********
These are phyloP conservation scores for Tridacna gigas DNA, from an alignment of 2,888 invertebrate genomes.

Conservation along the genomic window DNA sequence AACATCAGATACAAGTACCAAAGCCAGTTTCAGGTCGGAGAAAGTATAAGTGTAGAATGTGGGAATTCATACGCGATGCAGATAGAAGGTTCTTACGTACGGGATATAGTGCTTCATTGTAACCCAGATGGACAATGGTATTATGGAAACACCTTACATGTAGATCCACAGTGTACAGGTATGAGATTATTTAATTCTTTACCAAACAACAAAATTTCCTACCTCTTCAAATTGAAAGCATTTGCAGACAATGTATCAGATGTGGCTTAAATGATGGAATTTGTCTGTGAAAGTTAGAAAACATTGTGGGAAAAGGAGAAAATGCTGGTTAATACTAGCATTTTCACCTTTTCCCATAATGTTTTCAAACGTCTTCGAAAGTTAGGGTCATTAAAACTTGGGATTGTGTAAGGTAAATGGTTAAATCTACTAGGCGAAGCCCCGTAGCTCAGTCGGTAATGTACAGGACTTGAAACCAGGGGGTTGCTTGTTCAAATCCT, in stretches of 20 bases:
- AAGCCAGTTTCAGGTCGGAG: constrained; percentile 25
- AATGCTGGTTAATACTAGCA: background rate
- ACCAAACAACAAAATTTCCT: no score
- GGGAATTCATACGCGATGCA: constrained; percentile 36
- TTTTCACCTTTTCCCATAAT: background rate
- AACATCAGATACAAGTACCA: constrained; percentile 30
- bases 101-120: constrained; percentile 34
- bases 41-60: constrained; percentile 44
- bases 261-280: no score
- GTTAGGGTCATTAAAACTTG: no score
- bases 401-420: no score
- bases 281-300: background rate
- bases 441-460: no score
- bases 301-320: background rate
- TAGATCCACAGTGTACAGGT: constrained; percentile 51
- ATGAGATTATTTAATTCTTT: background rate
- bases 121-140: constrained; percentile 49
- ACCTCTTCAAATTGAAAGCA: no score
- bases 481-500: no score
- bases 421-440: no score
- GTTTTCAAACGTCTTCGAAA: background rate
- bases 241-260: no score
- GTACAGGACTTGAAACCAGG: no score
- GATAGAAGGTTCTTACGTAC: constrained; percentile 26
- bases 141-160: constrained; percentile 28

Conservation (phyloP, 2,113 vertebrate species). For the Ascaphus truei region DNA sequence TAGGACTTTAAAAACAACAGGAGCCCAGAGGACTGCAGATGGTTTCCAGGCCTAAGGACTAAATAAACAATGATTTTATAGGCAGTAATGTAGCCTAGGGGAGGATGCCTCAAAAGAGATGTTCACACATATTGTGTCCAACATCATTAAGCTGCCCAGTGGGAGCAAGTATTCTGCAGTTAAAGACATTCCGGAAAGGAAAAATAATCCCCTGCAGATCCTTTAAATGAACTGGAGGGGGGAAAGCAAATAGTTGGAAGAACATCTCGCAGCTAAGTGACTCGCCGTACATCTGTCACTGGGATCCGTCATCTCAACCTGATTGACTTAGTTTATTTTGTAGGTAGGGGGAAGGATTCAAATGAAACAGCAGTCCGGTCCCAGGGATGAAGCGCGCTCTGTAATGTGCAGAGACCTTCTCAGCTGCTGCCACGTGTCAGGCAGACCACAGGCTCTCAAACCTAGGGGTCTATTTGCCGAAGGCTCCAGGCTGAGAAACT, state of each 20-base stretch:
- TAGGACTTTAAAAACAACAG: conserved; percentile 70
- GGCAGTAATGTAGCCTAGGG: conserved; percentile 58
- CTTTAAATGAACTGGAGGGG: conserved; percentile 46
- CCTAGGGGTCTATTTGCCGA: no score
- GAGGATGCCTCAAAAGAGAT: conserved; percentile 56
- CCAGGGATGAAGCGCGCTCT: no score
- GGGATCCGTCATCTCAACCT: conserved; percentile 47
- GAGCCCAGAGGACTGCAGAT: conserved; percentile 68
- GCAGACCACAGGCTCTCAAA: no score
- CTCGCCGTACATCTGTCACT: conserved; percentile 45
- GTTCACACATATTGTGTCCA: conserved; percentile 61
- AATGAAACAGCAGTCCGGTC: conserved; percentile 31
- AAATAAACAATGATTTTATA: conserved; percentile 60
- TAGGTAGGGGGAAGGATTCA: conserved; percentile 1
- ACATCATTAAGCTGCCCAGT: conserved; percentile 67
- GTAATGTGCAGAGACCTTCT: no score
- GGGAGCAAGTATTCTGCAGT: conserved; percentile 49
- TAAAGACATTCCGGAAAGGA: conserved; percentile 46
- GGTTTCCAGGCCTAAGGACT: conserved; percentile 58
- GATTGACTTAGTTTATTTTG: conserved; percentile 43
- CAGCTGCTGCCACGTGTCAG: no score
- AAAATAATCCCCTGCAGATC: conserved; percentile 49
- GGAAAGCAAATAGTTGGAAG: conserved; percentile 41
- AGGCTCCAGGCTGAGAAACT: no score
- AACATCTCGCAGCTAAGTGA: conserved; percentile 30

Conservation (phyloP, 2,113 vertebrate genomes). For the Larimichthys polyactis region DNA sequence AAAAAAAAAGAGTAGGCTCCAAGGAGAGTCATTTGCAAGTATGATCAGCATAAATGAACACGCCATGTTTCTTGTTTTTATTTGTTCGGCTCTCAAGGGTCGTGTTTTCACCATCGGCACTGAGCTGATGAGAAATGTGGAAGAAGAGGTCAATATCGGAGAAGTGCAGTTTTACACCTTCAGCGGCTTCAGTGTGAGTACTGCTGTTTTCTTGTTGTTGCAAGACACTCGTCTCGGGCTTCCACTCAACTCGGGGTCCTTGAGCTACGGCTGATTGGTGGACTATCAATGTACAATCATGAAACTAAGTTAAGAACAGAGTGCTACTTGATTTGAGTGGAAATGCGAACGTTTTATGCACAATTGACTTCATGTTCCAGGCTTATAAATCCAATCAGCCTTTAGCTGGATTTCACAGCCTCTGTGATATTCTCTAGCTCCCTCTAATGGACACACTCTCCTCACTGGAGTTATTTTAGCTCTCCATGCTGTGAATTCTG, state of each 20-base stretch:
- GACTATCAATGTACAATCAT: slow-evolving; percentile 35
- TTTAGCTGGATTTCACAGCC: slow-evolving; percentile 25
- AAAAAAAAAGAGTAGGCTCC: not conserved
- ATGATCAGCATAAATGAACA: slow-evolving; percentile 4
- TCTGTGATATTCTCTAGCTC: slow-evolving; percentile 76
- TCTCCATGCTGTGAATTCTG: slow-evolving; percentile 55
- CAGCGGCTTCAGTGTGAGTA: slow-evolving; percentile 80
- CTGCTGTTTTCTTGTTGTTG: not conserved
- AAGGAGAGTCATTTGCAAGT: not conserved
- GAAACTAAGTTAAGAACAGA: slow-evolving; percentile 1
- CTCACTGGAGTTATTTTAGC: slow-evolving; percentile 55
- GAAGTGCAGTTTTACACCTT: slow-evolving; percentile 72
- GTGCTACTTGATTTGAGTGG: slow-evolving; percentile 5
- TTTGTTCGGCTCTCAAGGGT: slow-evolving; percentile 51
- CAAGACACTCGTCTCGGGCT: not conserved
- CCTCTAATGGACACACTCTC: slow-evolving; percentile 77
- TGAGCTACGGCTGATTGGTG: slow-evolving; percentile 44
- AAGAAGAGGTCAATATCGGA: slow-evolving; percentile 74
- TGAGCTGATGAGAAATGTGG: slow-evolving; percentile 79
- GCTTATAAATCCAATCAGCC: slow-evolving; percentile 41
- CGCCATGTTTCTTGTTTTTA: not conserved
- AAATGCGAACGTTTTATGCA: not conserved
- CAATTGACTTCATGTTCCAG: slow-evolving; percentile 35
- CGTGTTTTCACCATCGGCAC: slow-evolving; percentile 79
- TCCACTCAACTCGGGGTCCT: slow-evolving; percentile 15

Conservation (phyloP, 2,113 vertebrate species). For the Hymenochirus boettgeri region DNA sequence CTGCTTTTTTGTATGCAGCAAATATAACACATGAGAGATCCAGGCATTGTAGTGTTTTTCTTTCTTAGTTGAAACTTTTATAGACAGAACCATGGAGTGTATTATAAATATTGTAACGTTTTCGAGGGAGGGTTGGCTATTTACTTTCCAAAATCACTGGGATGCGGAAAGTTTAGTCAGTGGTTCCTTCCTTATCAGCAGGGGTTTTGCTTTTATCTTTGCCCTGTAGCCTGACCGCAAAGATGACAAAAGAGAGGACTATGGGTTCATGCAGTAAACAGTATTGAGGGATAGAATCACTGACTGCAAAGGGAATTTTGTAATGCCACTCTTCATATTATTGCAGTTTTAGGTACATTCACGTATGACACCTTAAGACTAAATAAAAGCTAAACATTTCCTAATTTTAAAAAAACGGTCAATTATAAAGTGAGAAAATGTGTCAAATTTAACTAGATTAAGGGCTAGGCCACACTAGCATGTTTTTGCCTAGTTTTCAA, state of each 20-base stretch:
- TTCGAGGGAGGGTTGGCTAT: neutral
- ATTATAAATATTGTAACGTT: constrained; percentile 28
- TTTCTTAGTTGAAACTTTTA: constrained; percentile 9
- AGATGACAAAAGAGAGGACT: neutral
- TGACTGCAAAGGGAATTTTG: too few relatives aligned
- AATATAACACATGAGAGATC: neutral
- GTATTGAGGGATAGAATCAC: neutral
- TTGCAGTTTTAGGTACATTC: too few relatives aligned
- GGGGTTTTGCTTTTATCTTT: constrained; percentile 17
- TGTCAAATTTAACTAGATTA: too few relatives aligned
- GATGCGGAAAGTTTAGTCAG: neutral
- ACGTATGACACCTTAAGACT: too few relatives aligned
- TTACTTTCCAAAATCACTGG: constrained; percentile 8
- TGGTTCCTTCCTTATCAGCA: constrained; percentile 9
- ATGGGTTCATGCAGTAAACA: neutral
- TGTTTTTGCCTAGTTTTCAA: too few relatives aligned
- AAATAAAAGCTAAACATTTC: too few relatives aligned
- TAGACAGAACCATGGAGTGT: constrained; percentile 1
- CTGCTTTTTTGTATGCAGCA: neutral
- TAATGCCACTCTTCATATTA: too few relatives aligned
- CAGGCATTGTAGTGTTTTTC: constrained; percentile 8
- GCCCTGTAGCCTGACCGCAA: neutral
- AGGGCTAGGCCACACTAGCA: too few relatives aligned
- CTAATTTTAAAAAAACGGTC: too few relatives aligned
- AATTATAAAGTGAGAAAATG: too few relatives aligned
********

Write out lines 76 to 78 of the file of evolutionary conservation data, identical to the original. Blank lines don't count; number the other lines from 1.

- AAATGCGAACGTTTTATGCA: not conserved
- CAATTGACTTCATGTTCCAG: slow-evolving; percentile 35
- CGTGTTTTCACCATCGGCAC: slow-evolving; percentile 79